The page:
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Rear Trailing Arm

March 28, 2017

The rear trailing arms are a pair of sturdy metal links that connect the rear axle to the body (chassis) of a vehicle. They allow the axle to travel up and down freely, eliminate the need for leaf springs, and keep the axle in proper alignment to the vehicle.

Many aftermarket suspension kits for trucks use trailing arms because of the amount of control over the rear axle, increased wheel travel and durability. The term "three-link" or "four-link" indicates how many trailing arms the rear axle uses. Trailing arms don't typically wear out, as they have no moving parts, but the bushings that prevent wear on the trailing arms will wear out cause issues in the rear end of the vehicle, especially on lifted trucks.

Symptoms of a worn or failing rear trailing arm

  • Clunking from the rear axle: When placing the vehicle in drive or reverse, hitting bumps, accelerating, turning or braking, a bad trailing arm bushing will create a ‘clunk’ or ‘thud’ noise. The sound will get louds as the bushing deteriorates. If the bushings aren't changed, the trailing arm itself will eventually sustain damage.
  • The vehicle is unstable and won't keep to a straight line: When the bushings wear or the trailing arm breaks, the rear axle can move independently of the vehicle chassis. You'll notice this when hitting a bump, turning or holding the steering wheel in one position. The rear end of the vehicle may sway to one side over bumps or around turns, and while driving in a straight line, the rear wheels may change the direction of the vehicle.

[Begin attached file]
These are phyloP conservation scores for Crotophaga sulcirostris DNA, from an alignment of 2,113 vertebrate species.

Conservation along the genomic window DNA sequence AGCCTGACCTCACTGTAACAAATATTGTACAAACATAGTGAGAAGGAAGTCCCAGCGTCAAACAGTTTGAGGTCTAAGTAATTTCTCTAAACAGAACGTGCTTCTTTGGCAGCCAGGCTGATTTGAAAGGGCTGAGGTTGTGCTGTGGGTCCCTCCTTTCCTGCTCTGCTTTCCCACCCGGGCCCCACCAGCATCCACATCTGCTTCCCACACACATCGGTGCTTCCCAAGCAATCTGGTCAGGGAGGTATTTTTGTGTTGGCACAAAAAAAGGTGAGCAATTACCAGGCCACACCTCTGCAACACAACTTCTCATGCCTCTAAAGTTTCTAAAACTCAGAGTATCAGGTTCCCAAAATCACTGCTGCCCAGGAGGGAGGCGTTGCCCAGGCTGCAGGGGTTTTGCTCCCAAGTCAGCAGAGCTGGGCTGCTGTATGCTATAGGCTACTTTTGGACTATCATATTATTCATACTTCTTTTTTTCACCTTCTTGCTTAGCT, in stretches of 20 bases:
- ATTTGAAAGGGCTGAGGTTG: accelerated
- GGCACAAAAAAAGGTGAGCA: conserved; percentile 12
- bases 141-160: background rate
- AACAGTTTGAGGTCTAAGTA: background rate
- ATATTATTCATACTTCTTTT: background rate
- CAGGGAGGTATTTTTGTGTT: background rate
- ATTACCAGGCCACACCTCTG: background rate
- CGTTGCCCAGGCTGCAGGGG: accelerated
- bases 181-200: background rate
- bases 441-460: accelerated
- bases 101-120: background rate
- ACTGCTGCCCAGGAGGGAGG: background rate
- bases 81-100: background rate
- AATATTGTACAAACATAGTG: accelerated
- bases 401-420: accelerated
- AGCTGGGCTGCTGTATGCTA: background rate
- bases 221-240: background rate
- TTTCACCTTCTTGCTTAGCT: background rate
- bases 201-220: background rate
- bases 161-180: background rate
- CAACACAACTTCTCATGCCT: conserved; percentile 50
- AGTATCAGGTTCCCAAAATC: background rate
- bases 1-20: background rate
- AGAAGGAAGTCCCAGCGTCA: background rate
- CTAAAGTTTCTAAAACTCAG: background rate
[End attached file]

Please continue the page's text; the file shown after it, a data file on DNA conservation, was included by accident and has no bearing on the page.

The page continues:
• Excessive and uneven rear tire wear: When the rear axle moves out of position, the vehicle has to drag the rear tires down the road or change the direction of the front tires. This results in a change in the direction the rear axle is pointing and causes the tires to wear on their new leading edge.
  • The vehicle is shorter on one side: The rear end of the vehicle may change height by up to about an inch. This is because the worn bushings allow the rear springs to lift that side of the vehicle slightly higher. Basically, it lengthens the trailing arm based on the amount of wear in the bushing.

Repair advice for a bad rear trailing arm

Though replacement of the entire trailing arm is rarely necessary, it may be less expensive to replace it with an entire new unit, rather than pay to replace the old bushings.

Replacing bushings in trailing arms can require a heavy-duty hydraulic press, a torch, or both, and there are many types of aftermarket bushings that claim better performance or a longer lifespan. Consulting a professional when deciding on replacement bushings is critical to longevity, and ensuring you know the entire procedure before beginning will prevent you from being stuck without the proper equipment to finish the job.

Cracked or bent trailing arms should be replaced. Driving with a cracked trailing arm could lead to separation of that side of the axle, and it's only a matter of time before further damage occurs.

When installing a lift kit on a vehicle, the trailing arms should be addressed. Changing the ride height of the vehicle also changes the angular position of the trailing arms, and can cause instability.

 

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